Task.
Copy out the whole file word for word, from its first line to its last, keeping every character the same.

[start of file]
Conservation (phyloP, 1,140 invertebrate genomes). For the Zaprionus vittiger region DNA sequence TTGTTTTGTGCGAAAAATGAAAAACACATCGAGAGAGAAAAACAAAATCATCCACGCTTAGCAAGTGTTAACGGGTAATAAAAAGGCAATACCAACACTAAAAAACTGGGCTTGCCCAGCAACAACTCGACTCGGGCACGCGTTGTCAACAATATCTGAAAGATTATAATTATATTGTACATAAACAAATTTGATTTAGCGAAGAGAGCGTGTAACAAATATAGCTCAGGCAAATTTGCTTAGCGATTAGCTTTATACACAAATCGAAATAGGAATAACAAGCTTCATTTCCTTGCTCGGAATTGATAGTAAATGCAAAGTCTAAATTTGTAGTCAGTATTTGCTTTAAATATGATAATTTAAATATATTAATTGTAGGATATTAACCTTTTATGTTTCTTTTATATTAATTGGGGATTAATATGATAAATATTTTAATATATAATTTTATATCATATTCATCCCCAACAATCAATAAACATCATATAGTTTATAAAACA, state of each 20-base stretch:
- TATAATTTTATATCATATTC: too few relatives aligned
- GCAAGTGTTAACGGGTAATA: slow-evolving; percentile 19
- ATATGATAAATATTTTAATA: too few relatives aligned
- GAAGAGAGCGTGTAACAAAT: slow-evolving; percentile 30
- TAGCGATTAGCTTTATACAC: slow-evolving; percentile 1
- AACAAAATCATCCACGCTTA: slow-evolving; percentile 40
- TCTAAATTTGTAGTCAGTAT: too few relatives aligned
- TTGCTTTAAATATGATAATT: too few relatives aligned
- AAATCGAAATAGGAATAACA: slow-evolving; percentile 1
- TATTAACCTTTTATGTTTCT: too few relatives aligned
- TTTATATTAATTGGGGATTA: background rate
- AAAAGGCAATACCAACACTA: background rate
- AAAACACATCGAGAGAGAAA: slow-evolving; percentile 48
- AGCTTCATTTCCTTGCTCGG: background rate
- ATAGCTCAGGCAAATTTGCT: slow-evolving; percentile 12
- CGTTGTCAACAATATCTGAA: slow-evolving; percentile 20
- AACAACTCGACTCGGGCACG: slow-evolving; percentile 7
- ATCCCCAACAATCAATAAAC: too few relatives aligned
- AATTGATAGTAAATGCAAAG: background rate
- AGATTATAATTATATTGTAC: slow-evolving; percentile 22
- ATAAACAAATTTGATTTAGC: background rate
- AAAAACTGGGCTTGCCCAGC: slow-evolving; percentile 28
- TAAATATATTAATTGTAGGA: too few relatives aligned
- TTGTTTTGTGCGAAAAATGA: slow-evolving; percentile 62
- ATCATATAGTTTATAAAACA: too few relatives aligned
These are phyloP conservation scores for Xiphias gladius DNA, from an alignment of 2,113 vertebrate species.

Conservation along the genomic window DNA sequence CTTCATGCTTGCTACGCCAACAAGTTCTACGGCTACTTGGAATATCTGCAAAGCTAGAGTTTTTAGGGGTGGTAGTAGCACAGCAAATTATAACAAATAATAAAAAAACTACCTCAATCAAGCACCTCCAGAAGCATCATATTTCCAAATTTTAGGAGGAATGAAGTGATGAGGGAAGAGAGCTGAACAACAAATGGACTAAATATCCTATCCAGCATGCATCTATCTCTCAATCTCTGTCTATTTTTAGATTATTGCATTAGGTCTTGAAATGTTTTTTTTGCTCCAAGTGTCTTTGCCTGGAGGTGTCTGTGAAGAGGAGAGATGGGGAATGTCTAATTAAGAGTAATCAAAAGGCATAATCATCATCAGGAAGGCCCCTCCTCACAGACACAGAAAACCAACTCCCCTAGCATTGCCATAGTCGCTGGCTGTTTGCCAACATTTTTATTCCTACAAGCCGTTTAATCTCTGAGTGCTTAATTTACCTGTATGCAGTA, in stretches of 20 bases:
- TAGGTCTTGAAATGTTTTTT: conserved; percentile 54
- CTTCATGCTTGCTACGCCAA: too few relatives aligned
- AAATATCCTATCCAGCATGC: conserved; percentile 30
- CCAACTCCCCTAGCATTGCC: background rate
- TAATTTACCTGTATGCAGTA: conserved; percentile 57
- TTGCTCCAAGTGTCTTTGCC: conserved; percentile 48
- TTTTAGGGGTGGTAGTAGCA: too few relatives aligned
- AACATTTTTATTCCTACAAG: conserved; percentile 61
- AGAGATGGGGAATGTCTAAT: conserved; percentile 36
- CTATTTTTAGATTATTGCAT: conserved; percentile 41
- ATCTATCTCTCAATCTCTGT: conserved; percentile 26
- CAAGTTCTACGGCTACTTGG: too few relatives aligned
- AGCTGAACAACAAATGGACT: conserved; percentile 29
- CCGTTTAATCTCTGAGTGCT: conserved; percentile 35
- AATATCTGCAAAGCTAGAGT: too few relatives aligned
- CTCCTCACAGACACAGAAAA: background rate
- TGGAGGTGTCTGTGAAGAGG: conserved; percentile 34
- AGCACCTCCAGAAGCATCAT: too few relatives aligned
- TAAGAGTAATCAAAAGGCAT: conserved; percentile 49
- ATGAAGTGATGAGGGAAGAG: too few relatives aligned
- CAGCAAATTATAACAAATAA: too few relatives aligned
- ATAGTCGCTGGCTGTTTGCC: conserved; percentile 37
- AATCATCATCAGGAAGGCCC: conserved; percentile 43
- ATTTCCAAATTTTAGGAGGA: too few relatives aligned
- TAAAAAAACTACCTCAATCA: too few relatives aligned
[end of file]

Conservation (phyloP, 1,140 invertebrate genomes). For the Zaprionus vittiger region DNA sequence TTGTTTTGTGCGAAAAATGAAAAACACATCGAGAGAGAAAAACAAAATCATCCACGCTTAGCAAGTGTTAACGGGTAATAAAAAGGCAATACCAACACTAAAAAACTGGGCTTGCCCAGCAACAACTCGACTCGGGCACGCGTTGTCAACAATATCTGAAAGATTATAATTATATTGTACATAAACAAATTTGATTTAGCGAAGAGAGCGTGTAACAAATATAGCTCAGGCAAATTTGCTTAGCGATTAGCTTTATACACAAATCGAAATAGGAATAACAAGCTTCATTTCCTTGCTCGGAATTGATAGTAAATGCAAAGTCTAAATTTGTAGTCAGTATTTGCTTTAAATATGATAATTTAAATATATTAATTGTAGGATATTAACCTTTTATGTTTCTTTTATATTAATTGGGGATTAATATGATAAATATTTTAATATATAATTTTATATCATATTCATCCCCAACAATCAATAAACATCATATAGTTTATAAAACA, state of each 20-base stretch:
- TATAATTTTATATCATATTC: too few relatives aligned
- GCAAGTGTTAACGGGTAATA: slow-evolving; percentile 19
- ATATGATAAATATTTTAATA: too few relatives aligned
- GAAGAGAGCGTGTAACAAAT: slow-evolving; percentile 30
- TAGCGATTAGCTTTATACAC: slow-evolving; percentile 1
- AACAAAATCATCCACGCTTA: slow-evolving; percentile 40
- TCTAAATTTGTAGTCAGTAT: too few relatives aligned
- TTGCTTTAAATATGATAATT: too few relatives aligned
- AAATCGAAATAGGAATAACA: slow-evolving; percentile 1
- TATTAACCTTTTATGTTTCT: too few relatives aligned
- TTTATATTAATTGGGGATTA: background rate
- AAAAGGCAATACCAACACTA: background rate
- AAAACACATCGAGAGAGAAA: slow-evolving; percentile 48
- AGCTTCATTTCCTTGCTCGG: background rate
- ATAGCTCAGGCAAATTTGCT: slow-evolving; percentile 12
- CGTTGTCAACAATATCTGAA: slow-evolving; percentile 20
- AACAACTCGACTCGGGCACG: slow-evolving; percentile 7
- ATCCCCAACAATCAATAAAC: too few relatives aligned
- AATTGATAGTAAATGCAAAG: background rate
- AGATTATAATTATATTGTAC: slow-evolving; percentile 22
- ATAAACAAATTTGATTTAGC: background rate
- AAAAACTGGGCTTGCCCAGC: slow-evolving; percentile 28
- TAAATATATTAATTGTAGGA: too few relatives aligned
- TTGTTTTGTGCGAAAAATGA: slow-evolving; percentile 62
- ATCATATAGTTTATAAAACA: too few relatives aligned
These are phyloP conservation scores for Xiphias gladius DNA, from an alignment of 2,113 vertebrate species.

Conservation along the genomic window DNA sequence CTTCATGCTTGCTACGCCAACAAGTTCTACGGCTACTTGGAATATCTGCAAAGCTAGAGTTTTTAGGGGTGGTAGTAGCACAGCAAATTATAACAAATAATAAAAAAACTACCTCAATCAAGCACCTCCAGAAGCATCATATTTCCAAATTTTAGGAGGAATGAAGTGATGAGGGAAGAGAGCTGAACAACAAATGGACTAAATATCCTATCCAGCATGCATCTATCTCTCAATCTCTGTCTATTTTTAGATTATTGCATTAGGTCTTGAAATGTTTTTTTTGCTCCAAGTGTCTTTGCCTGGAGGTGTCTGTGAAGAGGAGAGATGGGGAATGTCTAATTAAGAGTAATCAAAAGGCATAATCATCATCAGGAAGGCCCCTCCTCACAGACACAGAAAACCAACTCCCCTAGCATTGCCATAGTCGCTGGCTGTTTGCCAACATTTTTATTCCTACAAGCCGTTTAATCTCTGAGTGCTTAATTTACCTGTATGCAGTA, in stretches of 20 bases:
- TAGGTCTTGAAATGTTTTTT: conserved; percentile 54
- CTTCATGCTTGCTACGCCAA: too few relatives aligned
- AAATATCCTATCCAGCATGC: conserved; percentile 30
- CCAACTCCCCTAGCATTGCC: background rate
- TAATTTACCTGTATGCAGTA: conserved; percentile 57
- TTGCTCCAAGTGTCTTTGCC: conserved; percentile 48
- TTTTAGGGGTGGTAGTAGCA: too few relatives aligned
- AACATTTTTATTCCTACAAG: conserved; percentile 61
- AGAGATGGGGAATGTCTAAT: conserved; percentile 36
- CTATTTTTAGATTATTGCAT: conserved; percentile 41
- ATCTATCTCTCAATCTCTGT: conserved; percentile 26
- CAAGTTCTACGGCTACTTGG: too few relatives aligned
- AGCTGAACAACAAATGGACT: conserved; percentile 29
- CCGTTTAATCTCTGAGTGCT: conserved; percentile 35
- AATATCTGCAAAGCTAGAGT: too few relatives aligned
- CTCCTCACAGACACAGAAAA: background rate
- TGGAGGTGTCTGTGAAGAGG: conserved; percentile 34
- AGCACCTCCAGAAGCATCAT: too few relatives aligned
- TAAGAGTAATCAAAAGGCAT: conserved; percentile 49
- ATGAAGTGATGAGGGAAGAG: too few relatives aligned
- CAGCAAATTATAACAAATAA: too few relatives aligned
- ATAGTCGCTGGCTGTTTGCC: conserved; percentile 37
- AATCATCATCAGGAAGGCCC: conserved; percentile 43
- ATTTCCAAATTTTAGGAGGA: too few relatives aligned
- TAAAAAAACTACCTCAATCA: too few relatives aligned